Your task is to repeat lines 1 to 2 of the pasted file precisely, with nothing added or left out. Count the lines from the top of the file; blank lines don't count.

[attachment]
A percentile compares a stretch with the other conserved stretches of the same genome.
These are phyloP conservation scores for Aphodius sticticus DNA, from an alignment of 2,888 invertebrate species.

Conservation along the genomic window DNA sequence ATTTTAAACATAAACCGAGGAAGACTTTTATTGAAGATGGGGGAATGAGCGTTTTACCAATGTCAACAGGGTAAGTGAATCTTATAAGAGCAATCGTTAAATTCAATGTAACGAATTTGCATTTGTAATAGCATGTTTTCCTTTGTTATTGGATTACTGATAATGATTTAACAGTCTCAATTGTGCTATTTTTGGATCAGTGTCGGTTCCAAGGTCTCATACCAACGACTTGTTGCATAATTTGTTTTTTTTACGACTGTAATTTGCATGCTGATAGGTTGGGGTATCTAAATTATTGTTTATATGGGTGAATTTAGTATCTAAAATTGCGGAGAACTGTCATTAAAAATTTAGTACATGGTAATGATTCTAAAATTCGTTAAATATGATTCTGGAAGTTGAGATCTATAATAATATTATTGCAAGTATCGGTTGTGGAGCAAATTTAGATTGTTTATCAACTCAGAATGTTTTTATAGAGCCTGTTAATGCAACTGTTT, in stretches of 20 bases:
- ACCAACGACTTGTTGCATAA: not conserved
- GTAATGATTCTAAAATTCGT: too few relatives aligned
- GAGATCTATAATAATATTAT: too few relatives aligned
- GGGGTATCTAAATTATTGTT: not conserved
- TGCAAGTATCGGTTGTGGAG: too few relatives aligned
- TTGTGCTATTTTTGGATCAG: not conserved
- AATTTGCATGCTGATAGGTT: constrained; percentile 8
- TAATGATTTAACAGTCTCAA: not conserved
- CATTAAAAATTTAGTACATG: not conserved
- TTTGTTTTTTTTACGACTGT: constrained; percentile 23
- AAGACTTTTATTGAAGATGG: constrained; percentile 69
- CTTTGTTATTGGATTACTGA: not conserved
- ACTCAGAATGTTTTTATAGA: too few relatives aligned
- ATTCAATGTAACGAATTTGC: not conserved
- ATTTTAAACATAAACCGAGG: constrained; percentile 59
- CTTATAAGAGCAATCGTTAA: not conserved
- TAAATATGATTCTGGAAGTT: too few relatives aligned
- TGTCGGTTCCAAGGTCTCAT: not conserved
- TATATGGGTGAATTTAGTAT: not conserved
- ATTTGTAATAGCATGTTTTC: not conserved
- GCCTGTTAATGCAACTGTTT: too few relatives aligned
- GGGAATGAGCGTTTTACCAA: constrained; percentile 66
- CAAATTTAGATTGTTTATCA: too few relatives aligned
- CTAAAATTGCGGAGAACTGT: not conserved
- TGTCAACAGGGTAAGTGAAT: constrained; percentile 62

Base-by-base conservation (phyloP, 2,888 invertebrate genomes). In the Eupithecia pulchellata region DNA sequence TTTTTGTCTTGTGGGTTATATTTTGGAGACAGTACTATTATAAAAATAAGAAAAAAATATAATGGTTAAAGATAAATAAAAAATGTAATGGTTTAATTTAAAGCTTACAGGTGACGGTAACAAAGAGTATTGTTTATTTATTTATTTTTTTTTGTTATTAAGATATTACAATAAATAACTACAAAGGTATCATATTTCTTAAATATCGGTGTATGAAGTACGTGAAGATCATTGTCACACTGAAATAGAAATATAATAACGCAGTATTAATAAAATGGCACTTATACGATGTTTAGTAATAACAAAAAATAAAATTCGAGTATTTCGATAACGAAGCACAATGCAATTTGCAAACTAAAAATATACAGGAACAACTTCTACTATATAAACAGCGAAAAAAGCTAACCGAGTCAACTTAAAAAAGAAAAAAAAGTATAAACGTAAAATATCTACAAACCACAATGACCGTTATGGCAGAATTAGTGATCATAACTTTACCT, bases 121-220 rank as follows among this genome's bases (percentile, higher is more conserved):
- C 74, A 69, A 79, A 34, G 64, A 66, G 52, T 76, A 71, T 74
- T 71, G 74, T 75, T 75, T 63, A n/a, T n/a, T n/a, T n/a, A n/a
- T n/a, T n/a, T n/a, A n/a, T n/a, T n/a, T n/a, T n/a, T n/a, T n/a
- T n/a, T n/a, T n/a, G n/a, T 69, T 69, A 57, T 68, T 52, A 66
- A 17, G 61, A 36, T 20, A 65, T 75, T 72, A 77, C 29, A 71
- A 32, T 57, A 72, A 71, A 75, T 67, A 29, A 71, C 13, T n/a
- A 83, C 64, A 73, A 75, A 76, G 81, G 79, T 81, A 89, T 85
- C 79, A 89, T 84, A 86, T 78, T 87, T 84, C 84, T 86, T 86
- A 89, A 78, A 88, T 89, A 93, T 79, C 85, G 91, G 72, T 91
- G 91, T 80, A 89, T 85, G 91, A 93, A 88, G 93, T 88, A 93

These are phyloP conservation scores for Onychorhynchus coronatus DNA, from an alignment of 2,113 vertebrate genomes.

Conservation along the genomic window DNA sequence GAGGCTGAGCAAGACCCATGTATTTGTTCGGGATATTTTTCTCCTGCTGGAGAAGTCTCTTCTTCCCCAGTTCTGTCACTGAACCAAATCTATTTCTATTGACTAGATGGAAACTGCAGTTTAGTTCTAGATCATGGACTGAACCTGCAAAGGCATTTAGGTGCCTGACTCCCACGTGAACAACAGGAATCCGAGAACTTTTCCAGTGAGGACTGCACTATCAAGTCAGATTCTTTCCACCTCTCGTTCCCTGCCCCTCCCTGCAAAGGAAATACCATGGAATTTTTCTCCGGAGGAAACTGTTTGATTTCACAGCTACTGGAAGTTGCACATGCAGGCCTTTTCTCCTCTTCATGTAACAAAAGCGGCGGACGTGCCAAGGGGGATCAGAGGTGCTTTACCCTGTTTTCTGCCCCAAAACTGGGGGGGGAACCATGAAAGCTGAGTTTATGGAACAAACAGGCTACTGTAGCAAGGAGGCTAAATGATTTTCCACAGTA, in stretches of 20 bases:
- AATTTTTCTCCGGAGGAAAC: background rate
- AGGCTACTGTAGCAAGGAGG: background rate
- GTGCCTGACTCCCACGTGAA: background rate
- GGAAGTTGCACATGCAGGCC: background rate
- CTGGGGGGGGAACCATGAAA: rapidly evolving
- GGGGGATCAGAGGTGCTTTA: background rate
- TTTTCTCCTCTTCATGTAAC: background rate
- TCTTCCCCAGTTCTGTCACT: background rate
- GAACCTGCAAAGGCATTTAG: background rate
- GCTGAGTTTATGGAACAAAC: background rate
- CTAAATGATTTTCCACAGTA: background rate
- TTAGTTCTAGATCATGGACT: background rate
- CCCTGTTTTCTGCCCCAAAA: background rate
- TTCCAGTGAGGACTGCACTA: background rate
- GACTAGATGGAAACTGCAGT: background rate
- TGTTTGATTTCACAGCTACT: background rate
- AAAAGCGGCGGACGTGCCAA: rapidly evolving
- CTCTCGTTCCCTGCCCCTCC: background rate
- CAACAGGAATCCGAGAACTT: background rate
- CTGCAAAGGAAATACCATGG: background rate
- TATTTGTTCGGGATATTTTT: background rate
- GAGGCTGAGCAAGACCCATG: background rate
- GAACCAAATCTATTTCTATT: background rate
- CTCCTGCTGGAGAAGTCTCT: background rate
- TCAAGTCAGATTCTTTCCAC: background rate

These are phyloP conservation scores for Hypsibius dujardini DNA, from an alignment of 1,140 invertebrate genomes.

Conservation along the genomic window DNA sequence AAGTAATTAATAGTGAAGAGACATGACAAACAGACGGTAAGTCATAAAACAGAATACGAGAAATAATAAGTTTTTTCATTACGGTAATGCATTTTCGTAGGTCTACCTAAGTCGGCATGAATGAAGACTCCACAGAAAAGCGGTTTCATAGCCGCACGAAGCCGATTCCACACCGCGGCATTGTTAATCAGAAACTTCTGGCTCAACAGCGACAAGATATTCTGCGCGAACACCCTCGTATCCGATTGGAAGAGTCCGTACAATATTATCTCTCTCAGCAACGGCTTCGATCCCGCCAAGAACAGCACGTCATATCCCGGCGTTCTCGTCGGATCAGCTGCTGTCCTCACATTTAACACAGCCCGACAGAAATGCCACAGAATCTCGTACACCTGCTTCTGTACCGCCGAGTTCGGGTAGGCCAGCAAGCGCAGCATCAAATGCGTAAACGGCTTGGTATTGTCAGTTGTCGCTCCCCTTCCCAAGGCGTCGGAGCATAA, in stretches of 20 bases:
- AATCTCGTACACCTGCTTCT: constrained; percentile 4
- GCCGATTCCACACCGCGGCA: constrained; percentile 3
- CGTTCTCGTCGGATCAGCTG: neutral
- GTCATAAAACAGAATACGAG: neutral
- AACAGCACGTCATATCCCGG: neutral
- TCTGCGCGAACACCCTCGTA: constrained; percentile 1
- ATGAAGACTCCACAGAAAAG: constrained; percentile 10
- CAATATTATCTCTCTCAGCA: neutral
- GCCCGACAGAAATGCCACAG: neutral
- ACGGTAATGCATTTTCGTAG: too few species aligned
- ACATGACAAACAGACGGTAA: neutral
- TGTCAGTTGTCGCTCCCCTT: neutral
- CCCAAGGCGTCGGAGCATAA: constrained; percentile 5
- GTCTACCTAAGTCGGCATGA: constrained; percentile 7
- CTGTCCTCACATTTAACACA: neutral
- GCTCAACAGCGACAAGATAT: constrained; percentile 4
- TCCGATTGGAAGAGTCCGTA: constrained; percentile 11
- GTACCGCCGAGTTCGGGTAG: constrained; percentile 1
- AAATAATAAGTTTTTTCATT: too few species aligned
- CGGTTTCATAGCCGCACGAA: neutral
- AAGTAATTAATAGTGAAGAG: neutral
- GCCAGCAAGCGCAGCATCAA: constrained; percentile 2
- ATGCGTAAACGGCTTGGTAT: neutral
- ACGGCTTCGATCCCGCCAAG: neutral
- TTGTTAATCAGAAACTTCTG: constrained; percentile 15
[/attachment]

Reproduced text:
A percentile compares a stretch with the other conserved stretches of the same genome.
These are phyloP conservation scores for Aphodius sticticus DNA, from an alignment of 2,888 invertebrate species.